Western United States swelters amid deadly heat

PHOENIX Sun Jun 30, 2013 7:48pm EDT

1 of 9. The sun shines on people standing on the roof observation deck of the Griffith Observatory, as a potentially dangerous heat wave grips the western U.S., in Los Angeles, California, June 29, 2013.

Credit: Reuters/Jonathan Alcorn

Related Topics

Related Interactive

PHOENIX (Reuters) - A dangerous, record-breaking heat wave in the western United States contributed to the death of a Nevada resident and sent scores of people to hospitals with heat-related illnesses.

The scorching heat, caused by a dome of hot air trapped by a high pressure ridge, pushed the mercury above 100 F (38 C) in parts of California, Arizona, Idaho, Colorado, Nevada and Utah and Texas.

Paramedics in Las Vegas, where searing temperatures reached an all-time high of 118 F (48 C) on Saturday, found an elderly man dead in his apartment, which had no air-conditioning.

The unidentified man had prior medical issues and "either the heat got to him or the medical condition was aggravated by the heat," Las Vegas Fire & Rescue spokesman Tim Szymanski said.

Scores of other people were treated for heat-related symptoms, including a man who pulled off a Nevada highway and called 911 to say he felt ill after driving for several hours without air-conditioning. He was hospitalized in serious condition with heat stroke, Szymanski said.

Cities and towns across the sun-scorched western United States opened air-conditioned "cooling centers" in community centers, homeless shelters and libraries, and warned residents to avoid prolonged exposure to the high temperatures.

"It's like when you open up the door to your oven and you get that blast of hot air. That's kind of what it feels like outside," said Charlotte Dewey, a weather service meteorologist in Phoenix, Arizona, where temperatures nudged 114 F (46 C) on Sunday.

"It's pretty dangerous, even for people who are very acclimated to the weather, to be outside and doing physical activity ... we advise everybody to avoid being outdoors," Dewey added.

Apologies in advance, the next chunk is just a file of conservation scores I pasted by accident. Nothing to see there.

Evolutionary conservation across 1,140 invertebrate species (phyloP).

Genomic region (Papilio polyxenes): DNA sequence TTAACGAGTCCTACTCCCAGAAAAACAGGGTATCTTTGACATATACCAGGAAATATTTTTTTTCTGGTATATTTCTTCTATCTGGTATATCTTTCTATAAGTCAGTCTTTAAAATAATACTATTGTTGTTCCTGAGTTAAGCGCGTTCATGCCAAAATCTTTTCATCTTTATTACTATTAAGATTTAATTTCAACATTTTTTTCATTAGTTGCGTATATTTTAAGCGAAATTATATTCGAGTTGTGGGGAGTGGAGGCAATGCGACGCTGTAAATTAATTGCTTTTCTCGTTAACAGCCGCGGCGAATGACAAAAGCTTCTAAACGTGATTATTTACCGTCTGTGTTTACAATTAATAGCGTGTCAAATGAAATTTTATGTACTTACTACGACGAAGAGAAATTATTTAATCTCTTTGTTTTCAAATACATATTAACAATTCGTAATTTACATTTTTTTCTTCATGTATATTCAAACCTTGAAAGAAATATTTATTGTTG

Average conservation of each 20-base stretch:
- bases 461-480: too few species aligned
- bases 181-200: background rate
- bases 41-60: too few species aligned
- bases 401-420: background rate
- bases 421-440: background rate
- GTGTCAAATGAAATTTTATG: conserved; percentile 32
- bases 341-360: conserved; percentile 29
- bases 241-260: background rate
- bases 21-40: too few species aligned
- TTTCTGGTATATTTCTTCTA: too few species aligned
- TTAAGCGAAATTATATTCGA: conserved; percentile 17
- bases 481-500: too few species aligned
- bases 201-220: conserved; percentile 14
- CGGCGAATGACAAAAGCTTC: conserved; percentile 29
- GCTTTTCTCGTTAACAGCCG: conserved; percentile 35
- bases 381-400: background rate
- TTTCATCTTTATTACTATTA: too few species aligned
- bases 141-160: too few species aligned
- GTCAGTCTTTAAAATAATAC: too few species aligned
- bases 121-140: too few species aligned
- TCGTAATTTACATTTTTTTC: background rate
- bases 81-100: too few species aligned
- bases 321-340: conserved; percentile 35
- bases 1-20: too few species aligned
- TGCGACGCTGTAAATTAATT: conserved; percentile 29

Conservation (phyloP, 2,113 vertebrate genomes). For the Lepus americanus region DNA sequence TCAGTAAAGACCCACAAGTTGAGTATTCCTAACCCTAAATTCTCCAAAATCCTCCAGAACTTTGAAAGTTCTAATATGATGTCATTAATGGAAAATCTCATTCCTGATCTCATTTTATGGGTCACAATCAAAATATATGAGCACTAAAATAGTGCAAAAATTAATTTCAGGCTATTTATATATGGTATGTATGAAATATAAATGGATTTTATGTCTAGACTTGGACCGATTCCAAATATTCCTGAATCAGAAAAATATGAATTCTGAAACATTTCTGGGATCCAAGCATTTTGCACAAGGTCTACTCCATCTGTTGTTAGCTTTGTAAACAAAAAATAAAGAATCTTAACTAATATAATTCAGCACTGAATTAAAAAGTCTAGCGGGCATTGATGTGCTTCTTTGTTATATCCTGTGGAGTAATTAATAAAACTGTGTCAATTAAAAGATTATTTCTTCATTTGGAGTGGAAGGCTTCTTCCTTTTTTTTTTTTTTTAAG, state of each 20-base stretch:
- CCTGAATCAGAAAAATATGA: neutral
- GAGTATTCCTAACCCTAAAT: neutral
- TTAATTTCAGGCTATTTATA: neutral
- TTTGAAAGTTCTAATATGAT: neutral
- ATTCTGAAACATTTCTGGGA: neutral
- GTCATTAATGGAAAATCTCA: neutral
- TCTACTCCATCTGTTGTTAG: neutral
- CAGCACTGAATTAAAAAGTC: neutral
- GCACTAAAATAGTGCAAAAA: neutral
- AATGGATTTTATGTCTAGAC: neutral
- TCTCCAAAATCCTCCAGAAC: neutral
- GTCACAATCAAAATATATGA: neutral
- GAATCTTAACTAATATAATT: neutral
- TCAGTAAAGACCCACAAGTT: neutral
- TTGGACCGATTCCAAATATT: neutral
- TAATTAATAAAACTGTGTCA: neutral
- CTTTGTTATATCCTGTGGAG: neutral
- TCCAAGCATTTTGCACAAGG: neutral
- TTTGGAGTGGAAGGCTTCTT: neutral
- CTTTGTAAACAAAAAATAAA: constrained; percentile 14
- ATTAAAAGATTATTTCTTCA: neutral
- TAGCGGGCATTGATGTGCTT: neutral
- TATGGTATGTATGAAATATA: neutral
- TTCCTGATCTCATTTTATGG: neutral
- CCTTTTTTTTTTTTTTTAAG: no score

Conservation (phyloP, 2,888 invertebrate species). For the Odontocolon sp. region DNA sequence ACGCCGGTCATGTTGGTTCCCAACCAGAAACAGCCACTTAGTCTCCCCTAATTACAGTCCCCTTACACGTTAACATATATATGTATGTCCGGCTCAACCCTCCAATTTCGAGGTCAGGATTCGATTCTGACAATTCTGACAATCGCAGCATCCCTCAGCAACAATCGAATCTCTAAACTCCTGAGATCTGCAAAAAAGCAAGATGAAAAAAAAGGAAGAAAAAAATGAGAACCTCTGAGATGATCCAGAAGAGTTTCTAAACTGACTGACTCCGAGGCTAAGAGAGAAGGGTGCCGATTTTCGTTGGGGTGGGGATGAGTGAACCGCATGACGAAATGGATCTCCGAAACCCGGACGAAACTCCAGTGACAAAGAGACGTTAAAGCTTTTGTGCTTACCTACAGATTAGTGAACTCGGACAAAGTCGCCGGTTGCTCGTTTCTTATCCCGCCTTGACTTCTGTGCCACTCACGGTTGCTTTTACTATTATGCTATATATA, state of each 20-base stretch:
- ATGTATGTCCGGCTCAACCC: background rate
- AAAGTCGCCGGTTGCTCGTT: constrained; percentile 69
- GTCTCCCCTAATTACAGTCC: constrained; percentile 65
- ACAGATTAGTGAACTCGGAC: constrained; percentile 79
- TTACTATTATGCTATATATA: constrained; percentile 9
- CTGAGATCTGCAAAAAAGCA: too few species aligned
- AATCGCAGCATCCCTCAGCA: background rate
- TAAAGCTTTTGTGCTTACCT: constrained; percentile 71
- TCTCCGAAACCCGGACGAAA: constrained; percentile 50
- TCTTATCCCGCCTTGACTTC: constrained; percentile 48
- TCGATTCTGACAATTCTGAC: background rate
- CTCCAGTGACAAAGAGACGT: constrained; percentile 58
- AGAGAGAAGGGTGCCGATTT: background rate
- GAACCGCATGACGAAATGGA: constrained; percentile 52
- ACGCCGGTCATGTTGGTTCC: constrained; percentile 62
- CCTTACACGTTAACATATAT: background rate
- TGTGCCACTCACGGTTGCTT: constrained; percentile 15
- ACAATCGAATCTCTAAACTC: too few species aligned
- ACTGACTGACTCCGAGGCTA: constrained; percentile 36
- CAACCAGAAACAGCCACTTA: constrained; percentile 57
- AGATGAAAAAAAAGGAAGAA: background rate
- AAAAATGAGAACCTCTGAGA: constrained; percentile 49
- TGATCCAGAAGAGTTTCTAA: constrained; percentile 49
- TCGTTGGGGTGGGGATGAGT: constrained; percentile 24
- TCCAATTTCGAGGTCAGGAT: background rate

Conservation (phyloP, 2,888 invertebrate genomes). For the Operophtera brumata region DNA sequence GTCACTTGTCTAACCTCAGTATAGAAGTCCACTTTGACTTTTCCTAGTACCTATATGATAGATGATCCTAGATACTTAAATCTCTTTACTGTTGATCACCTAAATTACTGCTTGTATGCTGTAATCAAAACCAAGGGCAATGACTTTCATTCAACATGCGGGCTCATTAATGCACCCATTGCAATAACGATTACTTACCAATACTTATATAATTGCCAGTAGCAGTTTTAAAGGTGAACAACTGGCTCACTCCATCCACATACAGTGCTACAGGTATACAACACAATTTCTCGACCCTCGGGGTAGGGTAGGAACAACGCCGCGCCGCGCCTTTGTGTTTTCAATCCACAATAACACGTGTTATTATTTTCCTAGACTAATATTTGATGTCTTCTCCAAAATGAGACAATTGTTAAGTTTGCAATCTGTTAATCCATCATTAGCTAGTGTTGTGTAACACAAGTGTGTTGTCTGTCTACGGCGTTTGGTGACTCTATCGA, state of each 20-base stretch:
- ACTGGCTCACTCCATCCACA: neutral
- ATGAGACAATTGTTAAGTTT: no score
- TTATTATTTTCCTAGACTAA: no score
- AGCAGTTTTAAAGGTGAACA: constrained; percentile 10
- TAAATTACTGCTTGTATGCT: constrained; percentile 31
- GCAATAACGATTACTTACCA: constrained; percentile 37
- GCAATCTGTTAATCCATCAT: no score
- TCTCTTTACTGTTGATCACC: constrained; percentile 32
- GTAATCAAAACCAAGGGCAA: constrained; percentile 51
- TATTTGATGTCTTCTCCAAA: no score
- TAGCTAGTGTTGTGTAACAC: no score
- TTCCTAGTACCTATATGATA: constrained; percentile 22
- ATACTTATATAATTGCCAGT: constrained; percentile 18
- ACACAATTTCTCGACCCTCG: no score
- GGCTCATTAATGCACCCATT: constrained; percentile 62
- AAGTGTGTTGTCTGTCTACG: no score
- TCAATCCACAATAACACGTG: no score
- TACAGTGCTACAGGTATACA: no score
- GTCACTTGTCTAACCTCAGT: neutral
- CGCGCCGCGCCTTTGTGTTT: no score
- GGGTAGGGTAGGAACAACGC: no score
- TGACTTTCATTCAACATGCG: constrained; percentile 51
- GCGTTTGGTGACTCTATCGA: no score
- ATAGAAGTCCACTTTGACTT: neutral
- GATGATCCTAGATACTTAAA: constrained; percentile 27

In Los Angeles County, many people have been hospitalized or treated for dehydration, exhaustion and heat stroke, a fire department spokesman said.

There were fears that migrants attempting to cross into the United States from Mexico would die in the desert. More border agents were added on the American side, said Brent Cagen, a spokesman for the Tucson sector of the U.S. Border Patrol.

At least three people who attempted to illegally cross the border into Arizona were found dead this week, likely succumbing to the heat, Cagen said.

Firefighters worry about dry conditions, which have ignited several major brush fires across the region recently, and about more blazes ignited by wayward fireworks launched from backyards to commemorate the Fourth of July holiday.

(Reporting by Jane Sutton in Miami, Brad Poole in Tucson, Timothy Pratt in Las Vegas and Marty Graham in San Diego; Editing by Doina Chiacu and Stacey Joyce)

FILED UNDER:
We welcome comments that advance the story through relevant opinion, anecdotes, links and data. If you see a comment that you believe is irrelevant or inappropriate, you can flag it to our editors by using the report abuse links. Views expressed in the comments do not represent those of Reuters. For more information on our comment policy, see http://blogs.reuters.com/fulldisclosure/2010/09/27/toward-a-more-thoughtful-conversation-on-stories/
Comments (5)
shastakath wrote:
What is significant — and seemingly missed — in reports about this “heat event” is the humidity factor. Water-content in this high pressure event is being heavily escalated due to a monsoon air mass, flowing from south to north, from the crotch of Bahia California up through the Mohave Desert through the central valley of California, causing the humidity to be 50% or more rather than its more usual 5-10% for summers in this region. The high humidity makes it more difficult to cool by means of sweating or by use of evaporative coolers (“swamp coolers.”) Most pre-2000 modest homes depend on “swamp coolers” and don’t have A/C central air units. Thus older people in older homes or mobile homes are much more likely to suffer heat exhaustion than they are in our “normal” heat-waves with low humidity. Please include this factor in your reporting and note how especially dangerous these conditions are.

Jun 30, 2013 2:21am EDT  --  Report as abuse
CDN_Rebel wrote:
Isn’t the all-time world high in the Atacama desert of Chile which hit 58.6C (138F)? Lazy reporting of Amero-centrism…

Good thing the D-backs of pro-baseball aren’t home in Phoenix this weekend…

Jun 30, 2013 2:35am EDT  --  Report as abuse
primary332 wrote:
CDN_Rebel. No, you are a moron. Atacama is not a very hot desert.

Jun 30, 2013 11:21am EDT  --  Report as abuse
This discussion is now closed. We welcome comments on our articles for a limited period after their publication.

A tourist takes a plunge as she swims at Ngapali Beach, a popular tourist site, in the Thandwe township of the Rakhine state, October 6, 2013. Picture taken October 6, 2013. REUTERS/Soe Zeya Tun (MYANMAR - Tags: SOCIETY) - RTR3FOI0

Where do you want to go?

We look at when to take trips, budget considerations and the popularity of multigenerational family travel.   Video